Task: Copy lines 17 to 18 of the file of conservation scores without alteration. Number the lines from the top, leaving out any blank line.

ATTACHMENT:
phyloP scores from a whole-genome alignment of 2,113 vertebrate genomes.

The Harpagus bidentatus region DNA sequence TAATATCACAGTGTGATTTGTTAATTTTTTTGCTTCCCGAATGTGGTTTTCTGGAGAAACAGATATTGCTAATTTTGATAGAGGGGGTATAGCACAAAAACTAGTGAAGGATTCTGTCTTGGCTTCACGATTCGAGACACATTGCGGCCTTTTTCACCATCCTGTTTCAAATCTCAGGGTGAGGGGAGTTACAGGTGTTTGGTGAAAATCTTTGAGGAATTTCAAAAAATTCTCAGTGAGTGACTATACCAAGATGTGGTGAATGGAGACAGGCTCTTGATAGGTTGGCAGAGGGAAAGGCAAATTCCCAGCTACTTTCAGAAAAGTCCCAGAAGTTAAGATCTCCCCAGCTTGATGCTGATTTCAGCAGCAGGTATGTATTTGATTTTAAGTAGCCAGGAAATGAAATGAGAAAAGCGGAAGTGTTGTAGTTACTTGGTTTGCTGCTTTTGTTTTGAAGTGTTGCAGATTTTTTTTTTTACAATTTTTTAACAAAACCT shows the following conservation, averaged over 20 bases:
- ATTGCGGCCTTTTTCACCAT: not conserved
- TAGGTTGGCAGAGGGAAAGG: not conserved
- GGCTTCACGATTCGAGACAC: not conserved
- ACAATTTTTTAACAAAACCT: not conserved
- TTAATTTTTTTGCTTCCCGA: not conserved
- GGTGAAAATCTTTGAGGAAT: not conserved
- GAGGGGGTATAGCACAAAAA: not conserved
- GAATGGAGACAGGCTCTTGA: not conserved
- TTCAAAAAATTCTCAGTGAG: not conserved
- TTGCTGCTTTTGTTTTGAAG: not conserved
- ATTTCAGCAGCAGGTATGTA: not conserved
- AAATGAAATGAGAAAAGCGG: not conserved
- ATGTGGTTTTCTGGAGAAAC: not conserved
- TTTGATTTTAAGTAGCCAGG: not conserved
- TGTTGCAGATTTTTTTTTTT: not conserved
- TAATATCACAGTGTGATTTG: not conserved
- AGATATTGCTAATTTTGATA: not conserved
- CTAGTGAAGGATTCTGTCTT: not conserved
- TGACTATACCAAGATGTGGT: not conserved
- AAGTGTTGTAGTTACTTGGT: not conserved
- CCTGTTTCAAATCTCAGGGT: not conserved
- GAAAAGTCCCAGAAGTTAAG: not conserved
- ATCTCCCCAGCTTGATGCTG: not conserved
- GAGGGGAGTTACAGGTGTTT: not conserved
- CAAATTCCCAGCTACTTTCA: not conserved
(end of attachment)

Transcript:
- TGTTGCAGATTTTTTTTTTT: not conserved
- TAATATCACAGTGTGATTTG: not conserved